The Axiom of Obsolescence
Do you own a smartphone?
The answer was probably yes.
Do you own two or more smartphones?
Again, many will answer yes.
And do you change your smartphone every year, or at least every two years?
It’s funny looking at those questions, because a few years ago, well a proper few years ago actually – sometime I knew in the mid to late nineties, when shops like Carphone Warehouse had just a handful of outlets in the South of England, was doing his research as to which industry to get into for his next entrepreneurial stint.
He liked the mobile industry a lot, but concluded wholeheartedly that it had become saturated and that most people who were going to buy a mobile had already done so – and therefore it didn’t offer him much scope or opportunity.
He gracefully declined to join the mobile phone industry, opting instead to sell second hand cars and open a small clothes shop.
Meanwhile, the saturated, not much room for growth, mobile phone industry saw Charles Dunstone and his crew expand to become a worldwide name in mobile, not to mention Charlie boy copping a knighthood and £1.2 Billion quid into the bargain!
Not bad for a former NEC salesman who began slinging mobiles from a rented flat in Marylebone.
Anyhow, this smartphone malarkey has clearly gone bonkers and will go a lot more bonkers for sure, as we become more app reliant.
The solution to just about anything lies in the arse pocket of your preferred brand of jeans – and Google just became the all seeing, all knowing omnipotent God of everything.
I was asking myself, just how many products and services has the phone of today replaced?
Start with the pocket calculator, torch and alarm clock, and then just keep going…
If you bothered to carry this exercise out, I can promise you it’s going to be a long task and the list will be virtually never ending.
And your point is Steve?
Thanks for asking.
If we stopped to compare the smartphone to ourselves – how many skills, jobs, disciplines and roles previously carried out by us mere mortals have been partially or fully replaced by technology?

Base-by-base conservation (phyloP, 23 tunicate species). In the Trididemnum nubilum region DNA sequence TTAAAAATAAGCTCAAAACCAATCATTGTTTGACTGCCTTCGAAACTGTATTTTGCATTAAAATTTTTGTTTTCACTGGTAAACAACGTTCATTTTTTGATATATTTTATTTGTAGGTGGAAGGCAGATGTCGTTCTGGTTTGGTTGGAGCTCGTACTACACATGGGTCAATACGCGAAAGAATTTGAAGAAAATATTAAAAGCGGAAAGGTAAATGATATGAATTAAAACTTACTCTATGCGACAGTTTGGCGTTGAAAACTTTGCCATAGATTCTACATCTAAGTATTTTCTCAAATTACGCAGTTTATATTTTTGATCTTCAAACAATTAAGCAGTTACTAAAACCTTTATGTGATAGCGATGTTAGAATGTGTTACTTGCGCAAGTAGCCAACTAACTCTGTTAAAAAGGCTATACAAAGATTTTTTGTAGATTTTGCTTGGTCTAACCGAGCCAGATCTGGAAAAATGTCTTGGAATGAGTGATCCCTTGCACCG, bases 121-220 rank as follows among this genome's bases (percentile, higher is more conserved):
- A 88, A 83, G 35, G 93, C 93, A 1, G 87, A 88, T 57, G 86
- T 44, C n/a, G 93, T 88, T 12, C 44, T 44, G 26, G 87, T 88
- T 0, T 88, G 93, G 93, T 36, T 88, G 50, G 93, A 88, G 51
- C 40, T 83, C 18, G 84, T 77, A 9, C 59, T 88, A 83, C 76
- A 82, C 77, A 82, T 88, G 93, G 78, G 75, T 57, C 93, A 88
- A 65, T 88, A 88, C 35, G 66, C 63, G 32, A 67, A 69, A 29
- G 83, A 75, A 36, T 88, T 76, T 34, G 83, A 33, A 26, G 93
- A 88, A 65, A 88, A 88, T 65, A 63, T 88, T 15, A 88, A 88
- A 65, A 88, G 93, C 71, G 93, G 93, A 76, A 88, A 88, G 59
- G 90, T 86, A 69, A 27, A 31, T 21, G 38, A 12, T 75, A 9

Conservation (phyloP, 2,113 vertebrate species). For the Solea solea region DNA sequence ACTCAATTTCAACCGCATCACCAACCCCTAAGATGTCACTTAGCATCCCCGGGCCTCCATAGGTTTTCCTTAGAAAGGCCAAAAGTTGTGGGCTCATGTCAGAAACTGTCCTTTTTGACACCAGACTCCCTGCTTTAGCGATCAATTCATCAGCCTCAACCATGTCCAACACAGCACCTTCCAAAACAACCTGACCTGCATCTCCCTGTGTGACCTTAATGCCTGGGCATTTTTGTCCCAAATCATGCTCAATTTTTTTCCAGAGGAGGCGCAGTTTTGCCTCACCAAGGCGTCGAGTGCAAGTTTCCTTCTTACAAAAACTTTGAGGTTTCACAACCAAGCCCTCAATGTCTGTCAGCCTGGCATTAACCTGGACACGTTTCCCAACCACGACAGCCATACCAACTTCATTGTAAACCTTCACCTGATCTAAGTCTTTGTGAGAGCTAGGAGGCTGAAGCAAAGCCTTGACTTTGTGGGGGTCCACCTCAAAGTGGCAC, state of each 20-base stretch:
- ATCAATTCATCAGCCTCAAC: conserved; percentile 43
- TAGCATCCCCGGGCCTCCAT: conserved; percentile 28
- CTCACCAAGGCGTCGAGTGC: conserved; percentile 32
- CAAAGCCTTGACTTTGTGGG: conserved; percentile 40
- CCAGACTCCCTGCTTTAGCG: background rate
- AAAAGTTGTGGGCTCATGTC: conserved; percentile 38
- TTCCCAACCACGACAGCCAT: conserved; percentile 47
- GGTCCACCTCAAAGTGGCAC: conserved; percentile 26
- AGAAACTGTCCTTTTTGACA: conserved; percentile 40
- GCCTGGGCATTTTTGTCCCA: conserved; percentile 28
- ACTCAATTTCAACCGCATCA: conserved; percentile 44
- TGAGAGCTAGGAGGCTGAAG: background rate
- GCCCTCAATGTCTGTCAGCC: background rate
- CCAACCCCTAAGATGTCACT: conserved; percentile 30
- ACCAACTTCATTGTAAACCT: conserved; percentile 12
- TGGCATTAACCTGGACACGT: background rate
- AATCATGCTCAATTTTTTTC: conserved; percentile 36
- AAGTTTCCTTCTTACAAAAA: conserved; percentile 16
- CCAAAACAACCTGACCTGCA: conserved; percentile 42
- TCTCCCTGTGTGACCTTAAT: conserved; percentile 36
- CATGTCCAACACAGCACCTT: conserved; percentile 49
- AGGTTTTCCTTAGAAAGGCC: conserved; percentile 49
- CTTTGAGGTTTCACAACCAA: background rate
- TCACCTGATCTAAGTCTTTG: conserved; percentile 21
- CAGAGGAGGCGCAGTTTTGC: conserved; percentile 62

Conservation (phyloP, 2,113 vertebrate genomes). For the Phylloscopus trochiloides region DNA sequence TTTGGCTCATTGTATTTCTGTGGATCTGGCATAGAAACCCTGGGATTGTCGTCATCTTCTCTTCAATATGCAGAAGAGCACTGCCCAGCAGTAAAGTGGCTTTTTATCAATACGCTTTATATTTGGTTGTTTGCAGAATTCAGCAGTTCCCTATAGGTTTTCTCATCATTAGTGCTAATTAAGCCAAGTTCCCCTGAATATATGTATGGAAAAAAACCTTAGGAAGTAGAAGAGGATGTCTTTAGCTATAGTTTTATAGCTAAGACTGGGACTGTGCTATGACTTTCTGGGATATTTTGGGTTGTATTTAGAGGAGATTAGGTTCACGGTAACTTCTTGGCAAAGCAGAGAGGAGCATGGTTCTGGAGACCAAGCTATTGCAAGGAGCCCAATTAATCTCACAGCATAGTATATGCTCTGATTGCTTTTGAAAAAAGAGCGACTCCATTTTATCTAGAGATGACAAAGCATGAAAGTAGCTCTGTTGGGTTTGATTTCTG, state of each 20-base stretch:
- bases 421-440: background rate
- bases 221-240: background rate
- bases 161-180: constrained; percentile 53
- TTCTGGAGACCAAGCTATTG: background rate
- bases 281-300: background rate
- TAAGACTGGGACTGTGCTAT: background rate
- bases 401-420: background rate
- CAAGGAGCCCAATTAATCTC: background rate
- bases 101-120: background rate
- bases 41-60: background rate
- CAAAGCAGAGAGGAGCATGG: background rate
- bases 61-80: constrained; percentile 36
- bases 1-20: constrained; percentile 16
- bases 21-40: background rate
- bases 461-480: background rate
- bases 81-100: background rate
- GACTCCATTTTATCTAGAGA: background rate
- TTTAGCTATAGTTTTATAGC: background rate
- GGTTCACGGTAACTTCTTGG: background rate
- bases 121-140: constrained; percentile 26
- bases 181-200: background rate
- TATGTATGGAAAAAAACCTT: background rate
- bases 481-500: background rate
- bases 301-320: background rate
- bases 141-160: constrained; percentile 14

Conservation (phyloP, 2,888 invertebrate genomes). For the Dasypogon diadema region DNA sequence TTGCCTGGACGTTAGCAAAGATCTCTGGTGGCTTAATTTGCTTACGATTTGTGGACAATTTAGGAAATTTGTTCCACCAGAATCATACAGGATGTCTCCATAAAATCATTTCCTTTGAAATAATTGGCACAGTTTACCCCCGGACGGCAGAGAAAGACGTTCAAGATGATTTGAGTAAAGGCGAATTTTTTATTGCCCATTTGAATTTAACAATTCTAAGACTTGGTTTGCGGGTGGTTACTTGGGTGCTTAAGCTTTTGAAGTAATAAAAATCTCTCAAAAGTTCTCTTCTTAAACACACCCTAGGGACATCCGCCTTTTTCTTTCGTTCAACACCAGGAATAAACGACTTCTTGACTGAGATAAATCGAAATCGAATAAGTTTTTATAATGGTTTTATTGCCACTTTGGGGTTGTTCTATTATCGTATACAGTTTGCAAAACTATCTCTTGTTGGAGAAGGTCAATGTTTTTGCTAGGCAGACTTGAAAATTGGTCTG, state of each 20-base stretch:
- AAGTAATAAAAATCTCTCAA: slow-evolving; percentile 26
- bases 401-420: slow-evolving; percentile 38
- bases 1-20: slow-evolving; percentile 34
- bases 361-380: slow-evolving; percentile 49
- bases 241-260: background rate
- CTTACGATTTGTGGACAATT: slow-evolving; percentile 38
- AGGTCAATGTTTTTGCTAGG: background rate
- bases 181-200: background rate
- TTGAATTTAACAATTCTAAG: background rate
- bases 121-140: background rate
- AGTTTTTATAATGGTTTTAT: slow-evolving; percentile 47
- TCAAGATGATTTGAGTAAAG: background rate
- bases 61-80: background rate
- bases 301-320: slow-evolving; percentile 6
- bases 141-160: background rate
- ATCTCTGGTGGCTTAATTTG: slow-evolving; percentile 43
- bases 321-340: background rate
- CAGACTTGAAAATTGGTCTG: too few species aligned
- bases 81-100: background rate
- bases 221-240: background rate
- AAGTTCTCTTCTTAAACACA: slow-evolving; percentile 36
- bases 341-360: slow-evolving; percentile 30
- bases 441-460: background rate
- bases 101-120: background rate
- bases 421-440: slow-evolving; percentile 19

And with the fast moving onset of AI I’m seeing bandied about all over the web, how much more ‘human obsolescence’ is coming our way?
Make no mistake, it’s coming and much faster than you may imagine.
You can view this stuff positively or otherwise, or you can ignore it, but it is not going away.
I have an old friend who still uses a Nokia 6310 mobile phone, arguably the best mobile telephone ever made – as a telephone that is.
This friend just looks at me with my gadgets when I show him stuff with both awe and incredulity.
He’s a little hard up, so as a long-standing mate I offered to buy him an IPhone once – it was a favor I didn’t need to carry out – sadly, he politely declined, extolling the virtues of the former Nokia flagship and rambling on about times gone by etc…
I say sadly, because this chap is lost somewhere between the late nineties and 2003, and like so many people born in either the 60’s or 70’s, he’s quietly wondering to himself, “what the hell happened?”
Amazingly – he’s exactly the same age as Charlie boy!
Because things are moving faster than we’d ever have imagined.
So my point could be that it’s not the smartphone, the tech, or the AI that makes us become obsolete – it’s us, or rather our desire to stay in the present or worse still, in the past – it’s a fine line my friends.
So I say, embrace and evolve…
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